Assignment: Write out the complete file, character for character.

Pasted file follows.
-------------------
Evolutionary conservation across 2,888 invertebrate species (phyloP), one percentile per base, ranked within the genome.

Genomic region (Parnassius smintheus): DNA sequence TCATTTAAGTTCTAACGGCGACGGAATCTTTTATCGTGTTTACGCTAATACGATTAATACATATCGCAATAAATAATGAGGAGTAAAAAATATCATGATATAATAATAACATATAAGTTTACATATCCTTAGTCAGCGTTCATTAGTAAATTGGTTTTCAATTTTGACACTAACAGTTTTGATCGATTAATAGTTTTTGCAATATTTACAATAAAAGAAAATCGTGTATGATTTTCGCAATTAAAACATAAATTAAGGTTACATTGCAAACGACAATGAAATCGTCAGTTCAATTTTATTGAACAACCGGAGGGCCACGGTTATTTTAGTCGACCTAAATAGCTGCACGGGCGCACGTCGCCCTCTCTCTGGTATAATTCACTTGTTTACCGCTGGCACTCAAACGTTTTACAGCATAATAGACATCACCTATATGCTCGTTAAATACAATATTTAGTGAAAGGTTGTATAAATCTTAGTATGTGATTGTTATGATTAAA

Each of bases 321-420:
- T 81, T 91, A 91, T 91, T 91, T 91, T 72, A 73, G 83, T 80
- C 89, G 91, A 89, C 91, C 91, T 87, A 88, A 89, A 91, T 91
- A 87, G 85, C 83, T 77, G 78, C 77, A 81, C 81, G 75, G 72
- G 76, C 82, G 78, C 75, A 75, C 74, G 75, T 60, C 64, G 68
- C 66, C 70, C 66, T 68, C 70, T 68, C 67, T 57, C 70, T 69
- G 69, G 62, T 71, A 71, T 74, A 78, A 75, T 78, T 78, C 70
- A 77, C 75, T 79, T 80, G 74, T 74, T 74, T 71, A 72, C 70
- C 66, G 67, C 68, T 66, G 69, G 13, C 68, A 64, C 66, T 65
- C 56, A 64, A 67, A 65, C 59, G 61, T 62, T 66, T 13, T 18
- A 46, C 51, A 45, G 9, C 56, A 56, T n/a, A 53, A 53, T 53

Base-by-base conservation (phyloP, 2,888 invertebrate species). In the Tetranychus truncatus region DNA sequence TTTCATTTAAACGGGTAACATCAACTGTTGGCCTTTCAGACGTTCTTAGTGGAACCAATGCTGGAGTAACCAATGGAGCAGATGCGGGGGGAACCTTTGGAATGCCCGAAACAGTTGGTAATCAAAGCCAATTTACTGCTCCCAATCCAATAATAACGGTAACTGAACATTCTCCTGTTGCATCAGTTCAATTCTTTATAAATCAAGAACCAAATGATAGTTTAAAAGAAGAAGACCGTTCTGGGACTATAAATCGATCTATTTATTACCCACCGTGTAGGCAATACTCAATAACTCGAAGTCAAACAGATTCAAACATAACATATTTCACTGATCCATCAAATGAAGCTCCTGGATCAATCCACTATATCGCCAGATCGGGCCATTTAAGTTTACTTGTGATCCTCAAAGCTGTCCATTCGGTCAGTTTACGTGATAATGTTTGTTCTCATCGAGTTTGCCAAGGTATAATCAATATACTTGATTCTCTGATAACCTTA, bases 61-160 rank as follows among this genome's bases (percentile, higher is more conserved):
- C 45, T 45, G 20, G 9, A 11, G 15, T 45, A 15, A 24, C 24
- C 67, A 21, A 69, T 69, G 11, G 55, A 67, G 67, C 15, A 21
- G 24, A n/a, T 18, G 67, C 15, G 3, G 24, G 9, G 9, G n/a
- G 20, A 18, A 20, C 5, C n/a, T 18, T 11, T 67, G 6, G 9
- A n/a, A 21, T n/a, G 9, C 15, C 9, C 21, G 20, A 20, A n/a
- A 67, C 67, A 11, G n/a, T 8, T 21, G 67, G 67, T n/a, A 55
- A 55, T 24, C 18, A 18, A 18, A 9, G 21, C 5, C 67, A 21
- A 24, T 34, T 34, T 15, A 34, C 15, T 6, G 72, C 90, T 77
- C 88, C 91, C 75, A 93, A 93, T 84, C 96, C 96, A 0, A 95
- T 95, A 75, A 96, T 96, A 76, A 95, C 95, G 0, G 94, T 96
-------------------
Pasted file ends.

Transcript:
Evolutionary conservation across 2,888 invertebrate species (phyloP), one percentile per base, ranked within the genome.

Genomic region (Parnassius smintheus): DNA sequence TCATTTAAGTTCTAACGGCGACGGAATCTTTTATCGTGTTTACGCTAATACGATTAATACATATCGCAATAAATAATGAGGAGTAAAAAATATCATGATATAATAATAACATATAAGTTTACATATCCTTAGTCAGCGTTCATTAGTAAATTGGTTTTCAATTTTGACACTAACAGTTTTGATCGATTAATAGTTTTTGCAATATTTACAATAAAAGAAAATCGTGTATGATTTTCGCAATTAAAACATAAATTAAGGTTACATTGCAAACGACAATGAAATCGTCAGTTCAATTTTATTGAACAACCGGAGGGCCACGGTTATTTTAGTCGACCTAAATAGCTGCACGGGCGCACGTCGCCCTCTCTCTGGTATAATTCACTTGTTTACCGCTGGCACTCAAACGTTTTACAGCATAATAGACATCACCTATATGCTCGTTAAATACAATATTTAGTGAAAGGTTGTATAAATCTTAGTATGTGATTGTTATGATTAAA

Each of bases 321-420:
- T 81, T 91, A 91, T 91, T 91, T 91, T 72, A 73, G 83, T 80
- C 89, G 91, A 89, C 91, C 91, T 87, A 88, A 89, A 91, T 91
- A 87, G 85, C 83, T 77, G 78, C 77, A 81, C 81, G 75, G 72
- G 76, C 82, G 78, C 75, A 75, C 74, G 75, T 60, C 64, G 68
- C 66, C 70, C 66, T 68, C 70, T 68, C 67, T 57, C 70, T 69
- G 69, G 62, T 71, A 71, T 74, A 78, A 75, T 78, T 78, C 70
- A 77, C 75, T 79, T 80, G 74, T 74, T 74, T 71, A 72, C 70
- C 66, G 67, C 68, T 66, G 69, G 13, C 68, A 64, C 66, T 65
- C 56, A 64, A 67, A 65, C 59, G 61, T 62, T 66, T 13, T 18
- A 46, C 51, A 45, G 9, C 56, A 56, T n/a, A 53, A 53, T 53

Base-by-base conservation (phyloP, 2,888 invertebrate species). In the Tetranychus truncatus region DNA sequence TTTCATTTAAACGGGTAACATCAACTGTTGGCCTTTCAGACGTTCTTAGTGGAACCAATGCTGGAGTAACCAATGGAGCAGATGCGGGGGGAACCTTTGGAATGCCCGAAACAGTTGGTAATCAAAGCCAATTTACTGCTCCCAATCCAATAATAACGGTAACTGAACATTCTCCTGTTGCATCAGTTCAATTCTTTATAAATCAAGAACCAAATGATAGTTTAAAAGAAGAAGACCGTTCTGGGACTATAAATCGATCTATTTATTACCCACCGTGTAGGCAATACTCAATAACTCGAAGTCAAACAGATTCAAACATAACATATTTCACTGATCCATCAAATGAAGCTCCTGGATCAATCCACTATATCGCCAGATCGGGCCATTTAAGTTTACTTGTGATCCTCAAAGCTGTCCATTCGGTCAGTTTACGTGATAATGTTTGTTCTCATCGAGTTTGCCAAGGTATAATCAATATACTTGATTCTCTGATAACCTTA, bases 61-160 rank as follows among this genome's bases (percentile, higher is more conserved):
- C 45, T 45, G 20, G 9, A 11, G 15, T 45, A 15, A 24, C 24
- C 67, A 21, A 69, T 69, G 11, G 55, A 67, G 67, C 15, A 21
- G 24, A n/a, T 18, G 67, C 15, G 3, G 24, G 9, G 9, G n/a
- G 20, A 18, A 20, C 5, C n/a, T 18, T 11, T 67, G 6, G 9
- A n/a, A 21, T n/a, G 9, C 15, C 9, C 21, G 20, A 20, A n/a
- A 67, C 67, A 11, G n/a, T 8, T 21, G 67, G 67, T n/a, A 55
- A 55, T 24, C 18, A 18, A 18, A 9, G 21, C 5, C 67, A 21
- A 24, T 34, T 34, T 15, A 34, C 15, T 6, G 72, C 90, T 77
- C 88, C 91, C 75, A 93, A 93, T 84, C 96, C 96, A 0, A 95
- T 95, A 75, A 96, T 96, A 76, A 95, C 95, G 0, G 94, T 96